As the decade-long focus on convergence winds down, the Financial Accounting Standards Board is recommitting itself to making U.S. accounting standards work for U.S. capital market needs.

In a recent speech to the National Association of State Boards of Accountancy, recently appointed Chairman Russ Golden said the 11-year convergence process should be regarded as an achievement. “Developing and preserving more comparable and converged global accounting standards will remain a critically important goal,” he said in prepared remarks. Still, the focus is turning inward. “With the impending end of the era of bi-lateral convergence, it is important that we ensure that GAAP standards remain relevant to investors and creditors in U.S. capital markets.”

Over the next year, FASB's top priority will be to wind down the major convergence projects that have consumed the board's attention for a few years -- revenue recognition, leasing, financial instruments, and insurance. Revenue recognition is expected to be complete in early 2014, Golden said, and two standards on financial instruments are expected at some point in 2014 as well. Leasing should be complete in late 2014, he said, and insurance sometime after that.

As the Securities and Exchange Commission shows no interest in moving U.S. capital markets into International Financial Reporting Standards, Golden reflected on why GAAP can and should endure. “Financial statements prepared in accordance with GAAP are clear, comparable and reliable,” he said. “They can be easily compared with the GAAP financial statements of other companies. They can be audited and verified by a third party in accordance with established standards. They ease the transition of companies from private to public status. They are universally understood by lenders and investors.”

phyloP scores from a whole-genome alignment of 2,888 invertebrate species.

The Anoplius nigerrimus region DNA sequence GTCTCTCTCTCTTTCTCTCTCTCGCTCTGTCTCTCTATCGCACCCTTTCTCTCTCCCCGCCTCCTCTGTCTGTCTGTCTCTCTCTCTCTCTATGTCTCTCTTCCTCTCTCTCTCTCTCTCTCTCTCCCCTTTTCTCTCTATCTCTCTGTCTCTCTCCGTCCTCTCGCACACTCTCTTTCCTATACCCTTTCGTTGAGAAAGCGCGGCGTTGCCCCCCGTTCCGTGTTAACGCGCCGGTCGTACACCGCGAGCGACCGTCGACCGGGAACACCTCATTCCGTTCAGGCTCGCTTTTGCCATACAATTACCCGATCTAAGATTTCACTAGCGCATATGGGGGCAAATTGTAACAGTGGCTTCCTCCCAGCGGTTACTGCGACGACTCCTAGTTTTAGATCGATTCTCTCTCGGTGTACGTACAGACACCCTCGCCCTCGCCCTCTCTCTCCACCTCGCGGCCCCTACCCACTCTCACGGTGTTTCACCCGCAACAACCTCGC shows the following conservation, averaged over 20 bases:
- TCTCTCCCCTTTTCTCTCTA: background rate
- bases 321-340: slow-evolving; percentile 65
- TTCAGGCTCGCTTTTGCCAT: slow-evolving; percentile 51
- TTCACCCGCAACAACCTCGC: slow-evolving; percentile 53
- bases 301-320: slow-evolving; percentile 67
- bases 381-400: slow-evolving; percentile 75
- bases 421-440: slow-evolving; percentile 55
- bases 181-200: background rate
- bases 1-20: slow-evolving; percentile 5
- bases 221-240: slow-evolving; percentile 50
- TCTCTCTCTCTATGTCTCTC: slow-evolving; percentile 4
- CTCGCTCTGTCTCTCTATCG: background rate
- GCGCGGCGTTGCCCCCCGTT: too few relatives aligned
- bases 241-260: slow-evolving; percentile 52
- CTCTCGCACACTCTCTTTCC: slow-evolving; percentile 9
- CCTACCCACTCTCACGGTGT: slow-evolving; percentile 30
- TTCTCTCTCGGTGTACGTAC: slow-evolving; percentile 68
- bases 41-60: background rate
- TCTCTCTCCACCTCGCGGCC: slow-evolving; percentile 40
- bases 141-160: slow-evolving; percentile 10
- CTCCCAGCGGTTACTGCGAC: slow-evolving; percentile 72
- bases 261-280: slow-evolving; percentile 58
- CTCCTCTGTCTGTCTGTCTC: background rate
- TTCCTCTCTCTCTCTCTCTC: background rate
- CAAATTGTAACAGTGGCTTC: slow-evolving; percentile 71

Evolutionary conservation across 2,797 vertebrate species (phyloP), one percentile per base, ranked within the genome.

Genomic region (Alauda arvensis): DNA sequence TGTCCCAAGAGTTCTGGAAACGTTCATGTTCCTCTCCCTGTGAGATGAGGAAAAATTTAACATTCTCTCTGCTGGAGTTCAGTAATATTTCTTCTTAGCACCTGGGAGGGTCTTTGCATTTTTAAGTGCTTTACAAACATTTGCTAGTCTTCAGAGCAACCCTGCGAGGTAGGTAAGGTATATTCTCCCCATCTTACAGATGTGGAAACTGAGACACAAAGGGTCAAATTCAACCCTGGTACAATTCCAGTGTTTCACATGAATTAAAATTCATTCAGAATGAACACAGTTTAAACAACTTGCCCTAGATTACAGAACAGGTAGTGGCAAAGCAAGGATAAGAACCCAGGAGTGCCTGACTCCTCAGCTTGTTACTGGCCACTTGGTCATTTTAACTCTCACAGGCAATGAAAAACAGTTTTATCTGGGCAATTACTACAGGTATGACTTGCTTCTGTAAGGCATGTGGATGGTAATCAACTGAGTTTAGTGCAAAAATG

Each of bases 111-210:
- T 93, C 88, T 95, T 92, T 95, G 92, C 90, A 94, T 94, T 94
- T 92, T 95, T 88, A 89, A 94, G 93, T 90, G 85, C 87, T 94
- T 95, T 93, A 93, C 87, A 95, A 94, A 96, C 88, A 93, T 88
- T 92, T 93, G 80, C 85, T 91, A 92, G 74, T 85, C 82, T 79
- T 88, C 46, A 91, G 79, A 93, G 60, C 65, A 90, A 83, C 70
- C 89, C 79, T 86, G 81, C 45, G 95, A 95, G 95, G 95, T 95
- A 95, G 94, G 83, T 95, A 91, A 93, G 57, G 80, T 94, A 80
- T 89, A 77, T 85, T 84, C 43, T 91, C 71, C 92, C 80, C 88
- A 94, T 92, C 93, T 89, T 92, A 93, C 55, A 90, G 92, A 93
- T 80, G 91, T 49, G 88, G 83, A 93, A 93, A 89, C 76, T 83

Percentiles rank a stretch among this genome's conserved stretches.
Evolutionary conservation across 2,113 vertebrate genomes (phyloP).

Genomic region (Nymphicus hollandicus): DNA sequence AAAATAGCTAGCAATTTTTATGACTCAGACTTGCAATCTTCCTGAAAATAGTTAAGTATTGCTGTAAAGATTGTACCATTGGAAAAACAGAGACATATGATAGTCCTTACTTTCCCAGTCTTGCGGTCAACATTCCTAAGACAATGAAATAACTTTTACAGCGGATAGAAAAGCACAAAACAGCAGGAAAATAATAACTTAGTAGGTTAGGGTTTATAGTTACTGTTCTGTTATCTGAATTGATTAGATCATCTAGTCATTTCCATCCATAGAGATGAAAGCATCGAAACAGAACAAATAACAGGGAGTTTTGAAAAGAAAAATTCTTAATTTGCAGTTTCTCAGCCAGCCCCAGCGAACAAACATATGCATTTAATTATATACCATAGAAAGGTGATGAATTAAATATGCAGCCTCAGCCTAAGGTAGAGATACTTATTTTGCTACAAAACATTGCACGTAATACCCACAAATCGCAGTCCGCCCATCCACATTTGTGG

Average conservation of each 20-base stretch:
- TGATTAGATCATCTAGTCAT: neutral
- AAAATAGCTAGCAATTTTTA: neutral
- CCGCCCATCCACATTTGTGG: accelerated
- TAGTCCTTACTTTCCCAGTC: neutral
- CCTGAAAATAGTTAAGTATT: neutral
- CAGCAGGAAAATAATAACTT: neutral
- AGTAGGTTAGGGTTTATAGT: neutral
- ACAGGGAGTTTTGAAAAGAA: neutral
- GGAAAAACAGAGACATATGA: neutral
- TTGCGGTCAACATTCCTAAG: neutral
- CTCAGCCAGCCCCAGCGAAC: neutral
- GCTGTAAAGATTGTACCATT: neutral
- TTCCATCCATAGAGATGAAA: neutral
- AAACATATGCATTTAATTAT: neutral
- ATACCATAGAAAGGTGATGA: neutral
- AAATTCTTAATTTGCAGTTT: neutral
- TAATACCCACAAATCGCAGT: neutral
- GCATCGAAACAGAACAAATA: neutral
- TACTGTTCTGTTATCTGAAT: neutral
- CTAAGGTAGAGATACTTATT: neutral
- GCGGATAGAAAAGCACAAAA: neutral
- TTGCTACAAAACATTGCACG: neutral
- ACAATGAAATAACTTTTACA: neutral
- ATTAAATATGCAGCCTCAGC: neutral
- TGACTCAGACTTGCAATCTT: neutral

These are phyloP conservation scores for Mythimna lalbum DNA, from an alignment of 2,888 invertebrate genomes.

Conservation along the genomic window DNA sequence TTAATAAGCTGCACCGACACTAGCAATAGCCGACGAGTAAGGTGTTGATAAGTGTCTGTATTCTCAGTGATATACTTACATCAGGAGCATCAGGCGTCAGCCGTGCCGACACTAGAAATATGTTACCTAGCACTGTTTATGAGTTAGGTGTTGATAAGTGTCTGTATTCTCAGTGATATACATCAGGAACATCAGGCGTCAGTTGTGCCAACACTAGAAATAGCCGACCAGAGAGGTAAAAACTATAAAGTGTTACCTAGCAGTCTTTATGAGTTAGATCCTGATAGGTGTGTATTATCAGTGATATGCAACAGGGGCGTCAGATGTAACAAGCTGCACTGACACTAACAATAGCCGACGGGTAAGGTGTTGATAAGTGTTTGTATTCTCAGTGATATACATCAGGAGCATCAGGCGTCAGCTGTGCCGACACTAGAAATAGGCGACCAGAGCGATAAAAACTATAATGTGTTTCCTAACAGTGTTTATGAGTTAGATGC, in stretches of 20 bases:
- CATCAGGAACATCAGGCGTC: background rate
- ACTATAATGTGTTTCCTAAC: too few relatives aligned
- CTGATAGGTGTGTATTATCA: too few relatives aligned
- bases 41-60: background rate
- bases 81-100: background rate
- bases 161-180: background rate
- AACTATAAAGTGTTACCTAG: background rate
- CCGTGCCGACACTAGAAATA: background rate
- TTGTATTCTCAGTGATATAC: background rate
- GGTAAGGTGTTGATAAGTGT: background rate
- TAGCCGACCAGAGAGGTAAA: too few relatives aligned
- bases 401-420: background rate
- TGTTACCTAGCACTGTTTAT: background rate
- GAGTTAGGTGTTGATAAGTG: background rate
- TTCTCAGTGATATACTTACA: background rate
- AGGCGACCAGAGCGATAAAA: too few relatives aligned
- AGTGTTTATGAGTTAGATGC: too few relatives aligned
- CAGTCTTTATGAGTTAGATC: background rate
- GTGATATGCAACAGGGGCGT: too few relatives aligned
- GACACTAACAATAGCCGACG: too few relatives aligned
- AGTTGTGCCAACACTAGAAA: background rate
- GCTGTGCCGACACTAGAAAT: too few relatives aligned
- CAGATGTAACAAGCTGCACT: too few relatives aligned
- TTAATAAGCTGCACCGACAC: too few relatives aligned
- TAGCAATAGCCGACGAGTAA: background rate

Golden reflected on the competing pressures on FASB to promote financial reporting that enables investors and creditors to evaluate financial information consistently over time, yet promote reporting that keeps up with changes in the economic environment over time. The push for consistency “implies consistency and argues against too much change,” he said.

Yet the demand for relevance through change doesn't allow the board to stand down. “It means reducing complexity and promoting simplification. And it means evaluating the potential benefits of a new standard to determine whether they justify the standard's potential costs. Finding the right balance between maintaining comparability and increasing relevance strengthens GAAP.”